US9560271B2 - Removing unwanted objects from photographed image - Google Patents

Removing unwanted objects from photographed image Download PDF

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US9560271B2
US9560271B2 US14/319,667 US201414319667A US9560271B2 US 9560271 B2 US9560271 B2 US 9560271B2 US 201414319667 A US201414319667 A US 201414319667A US 9560271 B2 US9560271 B2 US 9560271B2
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frames
object
photographing
motion vector
unwanted object
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US20150022698A1 (en
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Jinhee NA
Kihuk LEE
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Samsung Electronics Co Ltd
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Samsung Electronics Co Ltd
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    • HELECTRICITY
    • H04ELECTRIC COMMUNICATION TECHNIQUE
    • H04NPICTORIAL COMMUNICATION, e.g. TELEVISION
    • H04N5/00Details of television systems
    • H04N5/222Studio circuitry; Studio devices; Studio equipment ; Cameras comprising an electronic image sensor, e.g. digital cameras, video cameras, TV cameras, video cameras, camcorders, webcams, camera modules for embedding in other devices, e.g. mobile phones, computers or vehicles
    • H04N5/225Television cameras ; Cameras comprising an electronic image sensor, e.g. digital cameras, video cameras, camcorders, webcams, camera modules specially adapted for being embedded in other devices, e.g. mobile phones, computers or vehicles
    • H04N5/232Devices for controlling television cameras, e.g. remote control ; Control of cameras comprising an electronic image sensor
    • H04N5/23229Devices for controlling television cameras, e.g. remote control ; Control of cameras comprising an electronic image sensor comprising further processing of the captured image without influencing the image pickup process
    • HELECTRICITY
    • H04ELECTRIC COMMUNICATION TECHNIQUE
    • H04NPICTORIAL COMMUNICATION, e.g. TELEVISION
    • H04N5/00Details of television systems
    • H04N5/222Studio circuitry; Studio devices; Studio equipment ; Cameras comprising an electronic image sensor, e.g. digital cameras, video cameras, TV cameras, video cameras, camcorders, webcams, camera modules for embedding in other devices, e.g. mobile phones, computers or vehicles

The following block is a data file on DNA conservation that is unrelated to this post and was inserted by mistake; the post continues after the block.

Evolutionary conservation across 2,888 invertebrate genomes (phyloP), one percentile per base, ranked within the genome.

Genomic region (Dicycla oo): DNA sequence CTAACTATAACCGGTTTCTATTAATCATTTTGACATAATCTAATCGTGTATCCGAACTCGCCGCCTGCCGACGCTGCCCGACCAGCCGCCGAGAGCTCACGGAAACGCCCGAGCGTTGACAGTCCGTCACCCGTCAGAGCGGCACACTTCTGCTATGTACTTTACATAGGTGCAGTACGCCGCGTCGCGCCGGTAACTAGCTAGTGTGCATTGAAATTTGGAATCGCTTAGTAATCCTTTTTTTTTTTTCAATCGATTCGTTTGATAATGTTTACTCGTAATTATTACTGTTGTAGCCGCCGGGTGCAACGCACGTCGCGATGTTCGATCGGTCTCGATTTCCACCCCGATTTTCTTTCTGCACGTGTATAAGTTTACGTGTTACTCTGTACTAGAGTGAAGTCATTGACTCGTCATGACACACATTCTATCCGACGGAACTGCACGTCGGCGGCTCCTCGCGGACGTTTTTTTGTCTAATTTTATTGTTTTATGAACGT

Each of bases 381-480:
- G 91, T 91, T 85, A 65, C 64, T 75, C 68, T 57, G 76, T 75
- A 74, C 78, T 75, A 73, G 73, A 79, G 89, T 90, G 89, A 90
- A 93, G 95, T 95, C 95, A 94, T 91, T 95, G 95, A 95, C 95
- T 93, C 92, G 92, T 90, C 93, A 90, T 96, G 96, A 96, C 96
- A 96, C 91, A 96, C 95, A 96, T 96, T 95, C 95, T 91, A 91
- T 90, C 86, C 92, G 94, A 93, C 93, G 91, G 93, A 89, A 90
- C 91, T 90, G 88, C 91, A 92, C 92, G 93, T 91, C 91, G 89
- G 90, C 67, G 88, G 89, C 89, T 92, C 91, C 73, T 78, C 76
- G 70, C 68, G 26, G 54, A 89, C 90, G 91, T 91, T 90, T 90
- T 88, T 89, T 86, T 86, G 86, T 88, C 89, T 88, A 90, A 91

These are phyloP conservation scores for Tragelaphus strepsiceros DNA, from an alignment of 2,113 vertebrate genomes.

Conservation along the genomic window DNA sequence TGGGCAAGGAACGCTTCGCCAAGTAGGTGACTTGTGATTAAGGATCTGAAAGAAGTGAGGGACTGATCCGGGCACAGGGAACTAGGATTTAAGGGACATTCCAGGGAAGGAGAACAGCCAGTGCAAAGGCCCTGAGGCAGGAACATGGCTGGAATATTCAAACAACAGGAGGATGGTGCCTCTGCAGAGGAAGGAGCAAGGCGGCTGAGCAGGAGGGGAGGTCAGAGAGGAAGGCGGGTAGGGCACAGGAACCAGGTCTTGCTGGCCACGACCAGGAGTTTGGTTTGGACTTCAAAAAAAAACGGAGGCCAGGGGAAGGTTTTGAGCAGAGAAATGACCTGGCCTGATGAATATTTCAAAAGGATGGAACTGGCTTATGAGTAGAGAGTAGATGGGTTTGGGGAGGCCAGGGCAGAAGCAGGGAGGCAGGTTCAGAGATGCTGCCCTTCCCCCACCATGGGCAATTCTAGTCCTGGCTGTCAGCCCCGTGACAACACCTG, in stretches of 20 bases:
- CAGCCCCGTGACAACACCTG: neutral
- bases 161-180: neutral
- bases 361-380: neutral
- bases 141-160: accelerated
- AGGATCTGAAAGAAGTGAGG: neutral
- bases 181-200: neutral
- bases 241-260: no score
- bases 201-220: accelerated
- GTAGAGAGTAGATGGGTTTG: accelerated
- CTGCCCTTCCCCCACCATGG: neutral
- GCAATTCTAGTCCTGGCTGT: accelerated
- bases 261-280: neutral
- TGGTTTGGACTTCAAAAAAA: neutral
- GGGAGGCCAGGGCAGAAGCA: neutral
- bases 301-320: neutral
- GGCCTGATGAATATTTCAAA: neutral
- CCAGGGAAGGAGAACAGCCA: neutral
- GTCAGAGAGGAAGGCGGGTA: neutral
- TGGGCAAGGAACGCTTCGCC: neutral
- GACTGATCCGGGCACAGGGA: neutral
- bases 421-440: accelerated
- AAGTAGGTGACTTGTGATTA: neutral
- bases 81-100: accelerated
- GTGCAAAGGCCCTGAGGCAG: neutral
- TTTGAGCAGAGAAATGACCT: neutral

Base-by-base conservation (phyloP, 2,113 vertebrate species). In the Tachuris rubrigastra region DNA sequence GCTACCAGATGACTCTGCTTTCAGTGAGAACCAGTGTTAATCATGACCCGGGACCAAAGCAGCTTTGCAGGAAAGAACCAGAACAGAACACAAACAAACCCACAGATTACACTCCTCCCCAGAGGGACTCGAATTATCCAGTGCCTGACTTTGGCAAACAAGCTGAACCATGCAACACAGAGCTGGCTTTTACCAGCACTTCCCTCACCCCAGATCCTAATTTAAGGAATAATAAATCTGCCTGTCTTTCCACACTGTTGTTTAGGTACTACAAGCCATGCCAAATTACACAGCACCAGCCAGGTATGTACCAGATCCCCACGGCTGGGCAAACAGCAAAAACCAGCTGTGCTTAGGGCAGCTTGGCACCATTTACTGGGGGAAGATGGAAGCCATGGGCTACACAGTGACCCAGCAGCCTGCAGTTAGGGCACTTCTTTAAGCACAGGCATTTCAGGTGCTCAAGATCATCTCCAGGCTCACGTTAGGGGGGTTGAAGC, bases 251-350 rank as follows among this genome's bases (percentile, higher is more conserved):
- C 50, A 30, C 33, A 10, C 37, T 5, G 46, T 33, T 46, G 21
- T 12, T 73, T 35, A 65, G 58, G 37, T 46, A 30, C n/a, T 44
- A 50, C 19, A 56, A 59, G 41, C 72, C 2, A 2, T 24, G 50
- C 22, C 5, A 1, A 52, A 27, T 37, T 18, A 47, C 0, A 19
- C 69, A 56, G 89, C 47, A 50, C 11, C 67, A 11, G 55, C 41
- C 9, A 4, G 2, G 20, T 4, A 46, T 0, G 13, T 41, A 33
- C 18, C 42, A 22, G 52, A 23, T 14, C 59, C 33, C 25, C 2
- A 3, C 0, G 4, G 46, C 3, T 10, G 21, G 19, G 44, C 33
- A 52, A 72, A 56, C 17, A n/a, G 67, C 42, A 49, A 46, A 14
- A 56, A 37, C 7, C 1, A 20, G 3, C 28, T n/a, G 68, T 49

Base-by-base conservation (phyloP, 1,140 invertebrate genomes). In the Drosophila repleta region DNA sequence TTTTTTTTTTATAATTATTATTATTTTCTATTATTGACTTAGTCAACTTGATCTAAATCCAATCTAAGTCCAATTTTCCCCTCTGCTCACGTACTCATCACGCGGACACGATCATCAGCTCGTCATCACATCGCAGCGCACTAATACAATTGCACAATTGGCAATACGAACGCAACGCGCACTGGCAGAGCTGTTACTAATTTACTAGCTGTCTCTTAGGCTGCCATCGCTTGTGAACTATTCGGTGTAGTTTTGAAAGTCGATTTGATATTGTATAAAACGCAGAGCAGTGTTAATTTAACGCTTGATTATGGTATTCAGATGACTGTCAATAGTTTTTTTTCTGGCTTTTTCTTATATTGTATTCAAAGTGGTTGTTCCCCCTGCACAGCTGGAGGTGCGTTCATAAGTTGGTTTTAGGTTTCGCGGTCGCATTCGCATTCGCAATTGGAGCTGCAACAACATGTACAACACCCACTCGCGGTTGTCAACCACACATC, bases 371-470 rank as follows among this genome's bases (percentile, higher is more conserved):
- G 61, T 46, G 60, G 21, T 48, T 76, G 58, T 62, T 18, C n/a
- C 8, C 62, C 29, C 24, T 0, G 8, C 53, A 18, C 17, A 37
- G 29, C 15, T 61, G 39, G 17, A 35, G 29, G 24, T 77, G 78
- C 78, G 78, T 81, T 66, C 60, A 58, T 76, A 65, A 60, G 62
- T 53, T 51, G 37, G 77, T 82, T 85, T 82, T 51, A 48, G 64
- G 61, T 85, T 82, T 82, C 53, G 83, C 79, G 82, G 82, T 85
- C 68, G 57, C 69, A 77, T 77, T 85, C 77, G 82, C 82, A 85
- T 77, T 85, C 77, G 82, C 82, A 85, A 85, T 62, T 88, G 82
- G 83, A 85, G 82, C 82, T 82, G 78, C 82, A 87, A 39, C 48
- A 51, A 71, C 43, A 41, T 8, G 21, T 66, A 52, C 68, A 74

• H04N5/225Television cameras ; Cameras comprising an electronic image sensor, e.g. digital cameras, video cameras, camcorders, webcams, camera modules specially adapted for being embedded in other devices, e.g. mobile phones, computers or vehicles
    • H04N5/232Devices for controlling television cameras, e.g. remote control ; Control of cameras comprising an electronic image sensor
    • H04N5/23222Computer-aided capture of images, e.g. transfer from script file into camera, check of taken image quality, advice or proposal for image composition or decision on when to take image
    • HELECTRICITY
    • H04ELECTRIC COMMUNICATION TECHNIQUE
    • H04NPICTORIAL COMMUNICATION, e.g. TELEVISION
    • H04N5/00Details of television systems
    • H04N5/222Studio circuitry; Studio devices; Studio equipment ; Cameras comprising an electronic image sensor, e.g. digital cameras, video cameras, TV cameras, video cameras, camcorders, webcams, camera modules for embedding in other devices, e.g. mobile phones, computers or vehicles
    • H04N5/262Studio circuits, e.g. for mixing, switching-over, change of character of image, other special effects ; Cameras specially adapted for the electronic generation of special effects
    • H04N5/2621Cameras specially adapted for the electronic generation of special effects during image pickup, e.g. digital cameras, camcorders, video cameras having integrated special effects capability
    • GPHYSICS
    • G06COMPUTING; CALCULATING; COUNTING
    • G06TIMAGE DATA PROCESSING OR GENERATION, IN GENERAL
    • G06T5/00Image enhancement or restoration
    • GPHYSICS
    • G09EDUCATION; CRYPTOGRAPHY; DISPLAY; ADVERTISING; SEALS
    • G09GARRANGEMENTS OR CIRCUITS FOR CONTROL OF INDICATING DEVICES USING STATIC MEANS TO PRESENT VARIABLE INFORMATION
    • G09G2320/00Control of display operating conditions
    • G09G2320/10Special adaptations of display systems for operation with variable images
    • G09G2320/106Determination of movement vectors or equivalent parameters within the image
    • HELECTRICITY
    • H04ELECTRIC COMMUNICATION TECHNIQUE